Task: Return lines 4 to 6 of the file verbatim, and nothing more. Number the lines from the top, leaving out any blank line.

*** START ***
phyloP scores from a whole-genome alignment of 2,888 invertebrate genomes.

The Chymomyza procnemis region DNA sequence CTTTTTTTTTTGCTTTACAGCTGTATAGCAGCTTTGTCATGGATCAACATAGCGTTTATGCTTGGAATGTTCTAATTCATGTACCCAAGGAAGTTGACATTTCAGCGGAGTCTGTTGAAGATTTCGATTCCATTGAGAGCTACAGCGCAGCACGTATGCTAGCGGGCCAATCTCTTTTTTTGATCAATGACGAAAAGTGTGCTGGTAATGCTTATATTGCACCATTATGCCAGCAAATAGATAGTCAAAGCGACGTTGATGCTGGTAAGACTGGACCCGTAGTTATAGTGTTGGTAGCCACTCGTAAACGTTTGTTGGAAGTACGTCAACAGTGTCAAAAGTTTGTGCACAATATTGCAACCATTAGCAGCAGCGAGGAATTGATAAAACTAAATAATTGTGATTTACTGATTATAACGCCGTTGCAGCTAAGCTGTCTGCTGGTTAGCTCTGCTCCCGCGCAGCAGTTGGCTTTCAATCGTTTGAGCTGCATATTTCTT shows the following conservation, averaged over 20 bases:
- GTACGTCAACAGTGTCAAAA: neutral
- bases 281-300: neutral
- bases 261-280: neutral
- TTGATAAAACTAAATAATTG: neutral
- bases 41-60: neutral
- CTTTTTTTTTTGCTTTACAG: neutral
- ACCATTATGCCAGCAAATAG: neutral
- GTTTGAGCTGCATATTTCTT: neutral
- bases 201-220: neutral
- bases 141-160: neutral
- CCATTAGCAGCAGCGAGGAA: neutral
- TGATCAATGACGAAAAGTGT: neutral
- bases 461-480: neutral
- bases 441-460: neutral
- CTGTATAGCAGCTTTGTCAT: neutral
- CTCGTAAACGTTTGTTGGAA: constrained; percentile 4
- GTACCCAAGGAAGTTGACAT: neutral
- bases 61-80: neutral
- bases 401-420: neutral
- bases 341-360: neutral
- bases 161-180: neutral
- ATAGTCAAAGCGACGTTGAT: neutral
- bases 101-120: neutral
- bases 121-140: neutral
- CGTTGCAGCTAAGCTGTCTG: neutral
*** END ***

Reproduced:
- bases 281-300: neutral
- bases 261-280: neutral
- TTGATAAAACTAAATAATTG: neutral